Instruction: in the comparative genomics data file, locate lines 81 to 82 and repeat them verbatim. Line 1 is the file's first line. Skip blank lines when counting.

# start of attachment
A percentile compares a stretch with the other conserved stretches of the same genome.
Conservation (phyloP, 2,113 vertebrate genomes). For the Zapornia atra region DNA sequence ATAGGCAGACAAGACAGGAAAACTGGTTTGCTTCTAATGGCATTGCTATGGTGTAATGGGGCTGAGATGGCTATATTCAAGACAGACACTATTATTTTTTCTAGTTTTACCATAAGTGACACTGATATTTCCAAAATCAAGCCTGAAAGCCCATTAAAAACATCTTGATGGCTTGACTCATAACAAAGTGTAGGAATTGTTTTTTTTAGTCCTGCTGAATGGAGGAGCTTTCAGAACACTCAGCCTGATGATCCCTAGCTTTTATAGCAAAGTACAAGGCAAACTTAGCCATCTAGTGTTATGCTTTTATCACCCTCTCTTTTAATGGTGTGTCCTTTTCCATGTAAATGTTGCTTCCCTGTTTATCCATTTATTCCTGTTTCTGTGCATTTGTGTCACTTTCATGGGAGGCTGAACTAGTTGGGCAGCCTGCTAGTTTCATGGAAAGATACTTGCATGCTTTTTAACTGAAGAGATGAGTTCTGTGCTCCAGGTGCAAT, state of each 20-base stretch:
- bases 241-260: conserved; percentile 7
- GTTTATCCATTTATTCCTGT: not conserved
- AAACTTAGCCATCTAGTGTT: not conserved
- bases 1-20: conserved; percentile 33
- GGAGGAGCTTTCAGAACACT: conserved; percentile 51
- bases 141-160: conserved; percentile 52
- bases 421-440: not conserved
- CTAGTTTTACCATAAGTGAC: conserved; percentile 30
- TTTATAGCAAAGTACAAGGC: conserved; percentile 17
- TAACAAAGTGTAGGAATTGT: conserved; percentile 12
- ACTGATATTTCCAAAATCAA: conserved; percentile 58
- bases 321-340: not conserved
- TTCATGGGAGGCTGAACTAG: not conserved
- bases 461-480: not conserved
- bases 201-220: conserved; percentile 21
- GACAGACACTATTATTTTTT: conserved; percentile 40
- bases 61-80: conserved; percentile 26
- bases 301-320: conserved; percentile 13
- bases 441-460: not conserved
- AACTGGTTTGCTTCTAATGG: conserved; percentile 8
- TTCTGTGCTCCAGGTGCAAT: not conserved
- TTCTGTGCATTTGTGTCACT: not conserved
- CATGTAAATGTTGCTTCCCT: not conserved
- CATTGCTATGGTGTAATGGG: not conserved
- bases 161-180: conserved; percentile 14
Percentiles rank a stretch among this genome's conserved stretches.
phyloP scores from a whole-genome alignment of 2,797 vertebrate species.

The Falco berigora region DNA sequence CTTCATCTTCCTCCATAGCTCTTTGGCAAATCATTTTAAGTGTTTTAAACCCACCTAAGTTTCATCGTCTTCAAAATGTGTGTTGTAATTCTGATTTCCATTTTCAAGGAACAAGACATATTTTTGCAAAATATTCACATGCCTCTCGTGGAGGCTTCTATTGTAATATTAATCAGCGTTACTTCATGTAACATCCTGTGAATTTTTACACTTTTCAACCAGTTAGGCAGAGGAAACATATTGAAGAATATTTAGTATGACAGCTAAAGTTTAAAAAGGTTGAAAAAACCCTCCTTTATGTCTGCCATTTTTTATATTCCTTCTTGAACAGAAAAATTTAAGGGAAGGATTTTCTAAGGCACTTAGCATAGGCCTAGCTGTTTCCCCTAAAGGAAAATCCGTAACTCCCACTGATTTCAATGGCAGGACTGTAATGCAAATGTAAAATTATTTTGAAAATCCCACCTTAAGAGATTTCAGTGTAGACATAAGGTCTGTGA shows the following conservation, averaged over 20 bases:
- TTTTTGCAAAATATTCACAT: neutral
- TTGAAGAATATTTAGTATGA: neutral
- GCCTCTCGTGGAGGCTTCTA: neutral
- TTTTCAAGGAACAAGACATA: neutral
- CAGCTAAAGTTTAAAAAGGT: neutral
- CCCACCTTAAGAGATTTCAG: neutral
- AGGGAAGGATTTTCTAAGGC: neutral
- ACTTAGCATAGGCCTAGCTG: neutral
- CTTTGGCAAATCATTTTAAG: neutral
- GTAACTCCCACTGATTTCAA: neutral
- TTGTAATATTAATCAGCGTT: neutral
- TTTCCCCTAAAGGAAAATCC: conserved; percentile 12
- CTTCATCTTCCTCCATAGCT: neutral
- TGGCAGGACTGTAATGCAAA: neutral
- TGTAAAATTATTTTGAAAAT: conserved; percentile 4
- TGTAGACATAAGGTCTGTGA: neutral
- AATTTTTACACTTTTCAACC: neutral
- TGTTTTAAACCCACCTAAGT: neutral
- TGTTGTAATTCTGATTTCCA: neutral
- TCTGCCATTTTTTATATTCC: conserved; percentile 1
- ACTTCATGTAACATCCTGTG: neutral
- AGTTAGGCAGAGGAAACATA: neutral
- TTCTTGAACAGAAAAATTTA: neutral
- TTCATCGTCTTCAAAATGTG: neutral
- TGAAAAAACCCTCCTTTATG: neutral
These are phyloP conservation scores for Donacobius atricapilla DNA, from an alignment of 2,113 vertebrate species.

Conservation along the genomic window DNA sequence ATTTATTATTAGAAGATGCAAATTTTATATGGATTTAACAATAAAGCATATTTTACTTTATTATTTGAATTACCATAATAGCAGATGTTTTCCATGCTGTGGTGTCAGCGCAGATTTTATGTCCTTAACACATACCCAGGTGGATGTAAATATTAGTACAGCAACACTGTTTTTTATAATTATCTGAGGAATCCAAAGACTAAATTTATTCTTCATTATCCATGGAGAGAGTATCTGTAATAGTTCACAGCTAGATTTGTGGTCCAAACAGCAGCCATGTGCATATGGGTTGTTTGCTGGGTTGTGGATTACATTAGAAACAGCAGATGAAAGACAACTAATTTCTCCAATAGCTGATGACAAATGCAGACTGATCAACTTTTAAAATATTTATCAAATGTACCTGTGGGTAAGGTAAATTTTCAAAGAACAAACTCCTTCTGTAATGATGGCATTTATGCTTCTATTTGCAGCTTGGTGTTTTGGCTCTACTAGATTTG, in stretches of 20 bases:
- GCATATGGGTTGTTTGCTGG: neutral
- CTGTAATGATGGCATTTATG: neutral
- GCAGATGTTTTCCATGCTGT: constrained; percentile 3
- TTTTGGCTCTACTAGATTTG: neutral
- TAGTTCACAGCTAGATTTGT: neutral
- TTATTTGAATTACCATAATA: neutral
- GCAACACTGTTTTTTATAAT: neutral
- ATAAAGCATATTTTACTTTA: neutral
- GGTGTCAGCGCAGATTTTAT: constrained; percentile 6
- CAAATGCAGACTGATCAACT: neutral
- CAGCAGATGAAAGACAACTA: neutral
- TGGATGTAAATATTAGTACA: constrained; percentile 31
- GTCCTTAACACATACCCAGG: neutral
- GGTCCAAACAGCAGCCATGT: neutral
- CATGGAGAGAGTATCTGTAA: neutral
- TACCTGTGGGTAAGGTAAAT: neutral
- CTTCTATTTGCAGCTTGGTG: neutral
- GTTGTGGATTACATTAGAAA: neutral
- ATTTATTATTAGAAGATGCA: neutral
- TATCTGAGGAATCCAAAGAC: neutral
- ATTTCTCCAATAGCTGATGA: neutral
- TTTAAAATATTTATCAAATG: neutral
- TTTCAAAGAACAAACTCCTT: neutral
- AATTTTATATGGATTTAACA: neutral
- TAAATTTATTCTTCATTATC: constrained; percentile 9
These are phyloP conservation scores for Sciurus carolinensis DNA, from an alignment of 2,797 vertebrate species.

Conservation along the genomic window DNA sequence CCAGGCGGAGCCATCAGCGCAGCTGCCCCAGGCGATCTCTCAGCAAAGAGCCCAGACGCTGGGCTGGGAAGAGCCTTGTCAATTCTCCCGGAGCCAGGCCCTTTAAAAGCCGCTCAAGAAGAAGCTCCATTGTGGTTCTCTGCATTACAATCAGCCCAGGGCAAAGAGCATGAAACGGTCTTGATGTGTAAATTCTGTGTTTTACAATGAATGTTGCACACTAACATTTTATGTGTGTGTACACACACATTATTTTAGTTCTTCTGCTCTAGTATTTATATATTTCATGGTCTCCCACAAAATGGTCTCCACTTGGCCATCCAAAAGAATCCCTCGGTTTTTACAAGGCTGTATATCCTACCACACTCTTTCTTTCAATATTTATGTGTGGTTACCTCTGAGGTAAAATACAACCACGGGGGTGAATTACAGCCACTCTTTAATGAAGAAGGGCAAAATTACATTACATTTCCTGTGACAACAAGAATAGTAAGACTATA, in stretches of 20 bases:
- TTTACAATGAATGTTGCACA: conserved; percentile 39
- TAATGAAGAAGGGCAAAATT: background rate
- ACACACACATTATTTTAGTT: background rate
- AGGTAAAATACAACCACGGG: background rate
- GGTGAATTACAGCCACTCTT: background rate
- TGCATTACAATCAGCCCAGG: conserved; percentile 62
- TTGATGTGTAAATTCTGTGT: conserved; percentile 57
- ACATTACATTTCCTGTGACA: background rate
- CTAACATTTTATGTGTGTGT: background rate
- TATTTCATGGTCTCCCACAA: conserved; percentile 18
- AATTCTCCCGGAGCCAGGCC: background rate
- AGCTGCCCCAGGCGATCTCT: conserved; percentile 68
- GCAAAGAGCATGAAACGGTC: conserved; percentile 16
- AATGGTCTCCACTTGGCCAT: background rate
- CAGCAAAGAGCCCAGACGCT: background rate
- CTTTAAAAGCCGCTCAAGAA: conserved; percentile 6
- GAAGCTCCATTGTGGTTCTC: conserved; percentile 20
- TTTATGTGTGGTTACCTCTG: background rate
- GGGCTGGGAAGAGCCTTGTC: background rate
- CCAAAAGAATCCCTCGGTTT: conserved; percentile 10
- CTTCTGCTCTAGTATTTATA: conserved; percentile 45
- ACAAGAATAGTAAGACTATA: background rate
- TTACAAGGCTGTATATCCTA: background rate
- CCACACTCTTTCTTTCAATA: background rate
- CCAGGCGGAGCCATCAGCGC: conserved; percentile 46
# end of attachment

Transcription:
- AATTTTATATGGATTTAACA: neutral
- TAAATTTATTCTTCATTATC: constrained; percentile 9